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blog:Fireworks displays spark memories

JoAnn Chaney
Vail CO, Colorado
JoAnn Chaney
ALL |

My parents never took me to a Fourth of July fireworks display.

Sniff.

Thanks for the tissue and your obvious sympathy.

Really, I was always desperate to go to a fireworks display when I was a kid. It didn’t help that my parents lived less than five miles away from the park where our city set them off, and it certainly didn’t make me feel better to watch them distantly explode over the countless roofs of the city. If we squinted and looked really hard at the night sky, they looked pretty. Kind of. You also had to use some imagination, of course.

“This is even better than going to the park for the fireworks.” My father would tell my siblings and me as he lit our tired sparklers. “No crowds, no driving. And you get to go right to bed after they’re over.”

That was a lie and we all knew it. I wanted to hear the fireworks explode in my ears, feel the heat of the embers on my face, sense the excitement of the crowd.

When I became a mother, I promised myself that I would always make these sorts of events a priority.

My kids will never miss trick-or-treating, no matter what the weather is like.

We will always go out and hunt for Easter eggs.

My kids will get to see the fireworks up close and personal every year.

I broke my promise.

Someone told me that the fireworks display over Nottingham Lake is one of the best in the nation, a show that every resident should see at least once. I would love to see them”there is nothing better than sitting in the dark and watching those sparkly lights shooting up in to the sky”but my kids and I won’t be there this year.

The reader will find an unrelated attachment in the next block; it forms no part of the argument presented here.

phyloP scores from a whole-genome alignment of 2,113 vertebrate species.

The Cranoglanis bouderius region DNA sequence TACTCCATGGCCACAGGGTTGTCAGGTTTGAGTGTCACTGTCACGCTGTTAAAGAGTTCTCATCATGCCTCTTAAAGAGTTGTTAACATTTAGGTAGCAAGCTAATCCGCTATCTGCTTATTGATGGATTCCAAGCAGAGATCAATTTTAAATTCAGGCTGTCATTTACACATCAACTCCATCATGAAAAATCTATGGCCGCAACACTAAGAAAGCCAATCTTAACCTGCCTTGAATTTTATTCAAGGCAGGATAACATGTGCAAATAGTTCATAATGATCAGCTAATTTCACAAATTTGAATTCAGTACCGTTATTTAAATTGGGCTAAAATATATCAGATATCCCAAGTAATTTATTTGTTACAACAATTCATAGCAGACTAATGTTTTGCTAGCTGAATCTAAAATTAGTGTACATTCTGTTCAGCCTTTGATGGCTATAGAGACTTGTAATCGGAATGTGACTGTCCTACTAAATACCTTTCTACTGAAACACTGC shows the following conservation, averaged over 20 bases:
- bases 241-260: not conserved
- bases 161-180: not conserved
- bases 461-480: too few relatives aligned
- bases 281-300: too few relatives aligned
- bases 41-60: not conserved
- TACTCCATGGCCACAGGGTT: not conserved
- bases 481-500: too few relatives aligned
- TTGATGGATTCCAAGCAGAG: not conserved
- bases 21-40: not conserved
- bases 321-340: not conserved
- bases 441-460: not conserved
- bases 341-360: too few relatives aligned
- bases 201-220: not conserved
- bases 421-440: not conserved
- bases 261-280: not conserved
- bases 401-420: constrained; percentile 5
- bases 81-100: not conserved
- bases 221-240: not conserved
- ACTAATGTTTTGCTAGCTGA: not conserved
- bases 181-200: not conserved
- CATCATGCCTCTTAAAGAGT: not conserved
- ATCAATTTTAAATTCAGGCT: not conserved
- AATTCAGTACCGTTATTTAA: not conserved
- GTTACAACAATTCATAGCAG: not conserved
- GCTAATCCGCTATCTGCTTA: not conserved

Instead we will be at home, eating hamburgers off the grill and going to bed right on schedule. I will enjoy the (relative) peace and quiet of my own home instead of fighting the sweaty crowds at the park. I will celebrate the independence of our country with some independence of my own ” those scant few minutes at night after my boys have gone to sleep and I finally get some time alone.

So, have I become the parent that I vowed never to be?

We—-ll, no. And, yes.

I think that if we did go the fireworks this year, it would just be a disaster. My boys will be cranky(nine forty-five is WAY past their bedtime), and if the boys ain’t happy, mama ain’t happy. I would surely get frustrated battling the crowds and end up spewing profanities behind the wheel of my car. It would be a long night.

I guess my reasoning is: Everyone would give up seeing fireworks to have a sane, happy mother. In my house, at least.

So we’ll miss the fireworks this year. Maybe we’ll go next year. By then, the boys will be older and easier to control. I won’t have to haul around my bulky stroller and bottles of formula. We might be able to have some fun.

So until next year, I’ll just jam some sparklers in my kid’s fists and repeat the words I remember from my childhood:

“This is even better…”

JoAnn Chaney can be reached at jchaney121@msn.com


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